Mike Caesar first knew he had a problem when he was 9 years old. He kept getting into trouble at school, so his mother took him to see a counselor. It took 10 years and a series of medications that didn't help until the answer was finally discovered: In 2006, he was diagnosed with bipolar disorder.
When Caesar was first seeking treatment in elementary school, his counselor gave him a journal and instructed him to write down his feelings. He began writing short stories and poetry and once he heard Jay-Z's Reasonable Doubt, he knew writing songs and rapping were for him. Now he's made it his mission to use music to help raise awareness about mental illness, particularly in the African American community where social stigmas remain prevalent for such diagnoses.
Growing up as an African American male in the small town of Waynesboro, Mississippi, Caesar — whose birth name is Michael Taylor — was almost guaranteed a life as an underdog. To make matters worse, Caesar began exhibiting signs of emotional issues at an early age. "Back then they didn't know what bipolar or mental health issues were. So, if you were a kid, you just had tantrums — you had anger issues or behavioral problems. There was no public acknowledgment, just excuses made for my behavior," he explains.
Caesar points out that, as a community, most African Americans are behind from the get go, making success that much more of a struggle. He feels that the expectation is for men to be the stereotypically strong, proud providers. Complaining is not an option, which makes people even less likely to seek treatment. "Within the black community, we already have so many obstacles to overcome that to have to admit that you are physically defective as a human being is hard, period," he says. "These social stigmas imply that there is already so much wrong with us. So you're just crazy or hyper or special and you get treated differently."
Getting to a state of mental well being was a difficult process for Caesar, even if he did seek out treatment at a young age. There was a detour into the land of prescription medications that Caesar says did more harm than good, and he continued to struggle with depression and anxiety. When he was finally diagnosed with bipolar disorder it helped both him and his family to understand the emotional roller coaster he had been on.
By then Caesar was in college, and following his graduation he took a brief musical hiatus. He relocated to Dallas, where he soon resumed his writing and music production. Since then, Caesar has been working on overcoming and managing his social anxiety by networking and redirecting his energy back into his music as well as bringing awareness to mental health issues.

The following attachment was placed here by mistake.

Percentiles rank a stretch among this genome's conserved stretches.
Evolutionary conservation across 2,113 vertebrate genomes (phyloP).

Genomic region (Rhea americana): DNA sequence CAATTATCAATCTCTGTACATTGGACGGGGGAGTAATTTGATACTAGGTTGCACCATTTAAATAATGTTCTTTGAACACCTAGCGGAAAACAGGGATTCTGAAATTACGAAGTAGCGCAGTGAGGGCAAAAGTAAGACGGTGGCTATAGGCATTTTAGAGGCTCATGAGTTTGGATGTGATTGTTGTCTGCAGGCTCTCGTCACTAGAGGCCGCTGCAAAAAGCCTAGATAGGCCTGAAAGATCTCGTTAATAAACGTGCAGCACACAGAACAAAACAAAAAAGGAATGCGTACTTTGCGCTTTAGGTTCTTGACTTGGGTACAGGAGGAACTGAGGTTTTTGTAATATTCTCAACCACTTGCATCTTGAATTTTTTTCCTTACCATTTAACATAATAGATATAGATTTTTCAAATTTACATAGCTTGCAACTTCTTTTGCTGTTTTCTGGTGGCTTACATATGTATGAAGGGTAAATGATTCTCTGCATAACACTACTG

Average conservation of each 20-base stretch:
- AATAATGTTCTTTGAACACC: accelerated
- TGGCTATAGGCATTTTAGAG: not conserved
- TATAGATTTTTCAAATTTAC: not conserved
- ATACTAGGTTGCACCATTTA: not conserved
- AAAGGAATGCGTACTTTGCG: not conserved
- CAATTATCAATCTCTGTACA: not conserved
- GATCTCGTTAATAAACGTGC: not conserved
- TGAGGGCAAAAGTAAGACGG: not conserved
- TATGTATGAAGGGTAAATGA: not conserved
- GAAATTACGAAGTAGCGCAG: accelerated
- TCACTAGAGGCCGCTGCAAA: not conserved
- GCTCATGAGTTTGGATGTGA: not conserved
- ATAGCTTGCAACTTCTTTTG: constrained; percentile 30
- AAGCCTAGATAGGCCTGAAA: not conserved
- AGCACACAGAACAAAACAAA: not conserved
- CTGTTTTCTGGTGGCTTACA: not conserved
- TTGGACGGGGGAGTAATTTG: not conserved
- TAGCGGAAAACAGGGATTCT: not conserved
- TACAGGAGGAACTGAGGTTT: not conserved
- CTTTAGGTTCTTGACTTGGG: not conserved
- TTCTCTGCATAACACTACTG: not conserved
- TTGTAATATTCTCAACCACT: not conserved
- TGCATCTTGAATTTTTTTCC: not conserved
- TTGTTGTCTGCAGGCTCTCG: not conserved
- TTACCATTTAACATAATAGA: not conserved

It's a topic that's getting more and more attention. With the rampant racial tensions, violence and hostility that have become more and more visible in this country recently, the debate over mental health issues and our ability to address them has jumped onto the front burner. Mass murderers like Dylann Roof, Jared Lee Loughner and Adam Lanza have all been connected to mental illness. But simply acknowledging that there is a lack of understanding of mental illness isn't enough.
That's why when Caesar released the single "Gotta Ball" — which was available to download for $0.99 — this past April, he arranged for all proceeds go to the Ryan Licht Sang Bipolar Foundation and the Joyful Heart Foundation, an organization set up to empower survivors of domestic violence. According to Caesar, "Gotta Ball" has been downloaded over 2,800 times, which means that, after the distributor's cut, both charities will be receiving over $1,000 each.
Shortly after the release of "Gotta Ball," Caesar teamed up with local promoter Callie Dee, who along with Gitmo Music regularly raises funds for the homeless. Together, the duo began planning a large fundraiser for several charities, including Licht Foundation and Joyful Heart as well as Haircuts for the Homeless — and the response from local artists has been inspiring. The event, which will take place on August 29 at The Crown and Harp and stream live on ThaCelebritea.com, boasts a lineup that includes Buffalo Black, Jay Kelly, the High Rollaz, Alsace Carcione, Bobby Fisha, S. Good, Muenster, Casta Stone and DJ Snoopi. All of the participating artists have waived their performance fees in order to help bring awareness to the causes at hand.
But Caesar doesn't want to stop there. He and several colleagues are in the beginning stages of forming a foundation of their own, called the WAIT Foundation, which will be able to directly help individuals and causes that are close to their hearts. WAIT, which is also the name of Caesar's upcoming new single, is an acronym for "We're All in Together." The foundation is intended as a way to push cultural awareness and independent artistry.
"It brings awareness to our brand and myself as an artist, but it also helps those charities as well," Caesar says of performing for the charities. "To me, that's what success is: being able to bring awareness and help change peoples' minds about mental health, domestic violence and homelessness. Even if people don't donate, at least they're asking the question, and with each question, those stigmas that might deter someone from seeking help will begin to dissipate."
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